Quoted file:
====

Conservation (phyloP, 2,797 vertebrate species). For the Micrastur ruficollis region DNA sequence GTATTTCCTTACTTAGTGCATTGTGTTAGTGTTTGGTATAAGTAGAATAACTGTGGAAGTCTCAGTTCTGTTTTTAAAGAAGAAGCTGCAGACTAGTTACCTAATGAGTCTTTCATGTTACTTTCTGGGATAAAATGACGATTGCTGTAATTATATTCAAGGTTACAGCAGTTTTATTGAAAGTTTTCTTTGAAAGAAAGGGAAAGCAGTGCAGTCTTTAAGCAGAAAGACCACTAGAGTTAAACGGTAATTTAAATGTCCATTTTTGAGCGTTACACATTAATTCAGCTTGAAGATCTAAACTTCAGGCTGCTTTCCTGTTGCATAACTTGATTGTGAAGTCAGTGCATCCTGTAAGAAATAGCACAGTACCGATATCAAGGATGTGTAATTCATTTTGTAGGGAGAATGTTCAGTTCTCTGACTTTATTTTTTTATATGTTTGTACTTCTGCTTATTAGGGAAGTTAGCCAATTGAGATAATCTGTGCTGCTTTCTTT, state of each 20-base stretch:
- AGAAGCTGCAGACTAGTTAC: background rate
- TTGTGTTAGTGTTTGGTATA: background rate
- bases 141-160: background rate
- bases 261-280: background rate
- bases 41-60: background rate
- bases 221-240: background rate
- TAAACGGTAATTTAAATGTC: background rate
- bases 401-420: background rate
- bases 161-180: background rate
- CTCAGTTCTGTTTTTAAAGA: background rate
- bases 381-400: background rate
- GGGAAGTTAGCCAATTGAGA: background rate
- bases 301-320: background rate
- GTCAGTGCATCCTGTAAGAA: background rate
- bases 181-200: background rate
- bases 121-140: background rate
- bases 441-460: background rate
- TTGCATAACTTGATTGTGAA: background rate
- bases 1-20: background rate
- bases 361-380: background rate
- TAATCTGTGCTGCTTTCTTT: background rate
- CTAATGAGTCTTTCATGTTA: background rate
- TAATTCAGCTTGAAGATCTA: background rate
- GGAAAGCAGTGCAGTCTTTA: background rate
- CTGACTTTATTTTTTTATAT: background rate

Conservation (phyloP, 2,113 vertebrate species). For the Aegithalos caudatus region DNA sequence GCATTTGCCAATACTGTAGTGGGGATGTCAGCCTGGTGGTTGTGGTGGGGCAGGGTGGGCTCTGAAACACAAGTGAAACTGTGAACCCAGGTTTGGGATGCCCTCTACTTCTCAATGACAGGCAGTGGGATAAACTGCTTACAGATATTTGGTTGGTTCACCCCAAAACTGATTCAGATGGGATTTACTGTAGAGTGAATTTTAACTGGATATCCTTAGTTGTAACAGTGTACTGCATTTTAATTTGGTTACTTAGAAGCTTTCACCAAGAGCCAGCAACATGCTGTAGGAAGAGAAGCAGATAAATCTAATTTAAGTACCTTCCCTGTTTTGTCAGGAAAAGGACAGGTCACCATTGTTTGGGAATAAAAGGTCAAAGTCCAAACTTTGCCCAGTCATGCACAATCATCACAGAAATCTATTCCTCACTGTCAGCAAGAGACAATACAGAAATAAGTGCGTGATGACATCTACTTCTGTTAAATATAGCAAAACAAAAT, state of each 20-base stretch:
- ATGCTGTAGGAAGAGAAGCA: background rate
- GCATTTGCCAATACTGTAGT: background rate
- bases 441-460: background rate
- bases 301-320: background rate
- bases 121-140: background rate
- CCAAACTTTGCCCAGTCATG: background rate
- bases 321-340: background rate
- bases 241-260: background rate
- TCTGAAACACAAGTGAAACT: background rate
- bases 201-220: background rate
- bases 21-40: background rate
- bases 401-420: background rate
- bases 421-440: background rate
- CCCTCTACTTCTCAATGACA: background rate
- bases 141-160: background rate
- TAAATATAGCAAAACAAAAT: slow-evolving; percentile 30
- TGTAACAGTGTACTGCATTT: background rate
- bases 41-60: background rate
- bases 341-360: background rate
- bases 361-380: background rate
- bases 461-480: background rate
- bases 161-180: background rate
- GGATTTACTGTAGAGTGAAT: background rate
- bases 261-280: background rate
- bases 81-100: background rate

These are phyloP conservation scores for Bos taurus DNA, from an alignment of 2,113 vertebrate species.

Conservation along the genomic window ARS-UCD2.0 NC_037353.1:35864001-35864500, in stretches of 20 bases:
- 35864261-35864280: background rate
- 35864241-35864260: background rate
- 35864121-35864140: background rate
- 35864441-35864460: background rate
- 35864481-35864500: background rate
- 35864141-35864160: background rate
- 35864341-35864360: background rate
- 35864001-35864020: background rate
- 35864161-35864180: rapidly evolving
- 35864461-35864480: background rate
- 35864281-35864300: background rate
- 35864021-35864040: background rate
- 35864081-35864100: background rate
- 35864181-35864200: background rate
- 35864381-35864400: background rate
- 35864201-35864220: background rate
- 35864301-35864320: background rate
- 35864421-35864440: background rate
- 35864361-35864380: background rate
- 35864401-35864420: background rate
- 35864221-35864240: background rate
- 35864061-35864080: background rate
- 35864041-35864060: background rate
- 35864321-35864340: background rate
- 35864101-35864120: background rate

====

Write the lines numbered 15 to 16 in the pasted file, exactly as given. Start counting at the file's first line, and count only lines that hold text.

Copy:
- GTCAGTGCATCCTGTAAGAA: background rate
- bases 181-200: background rate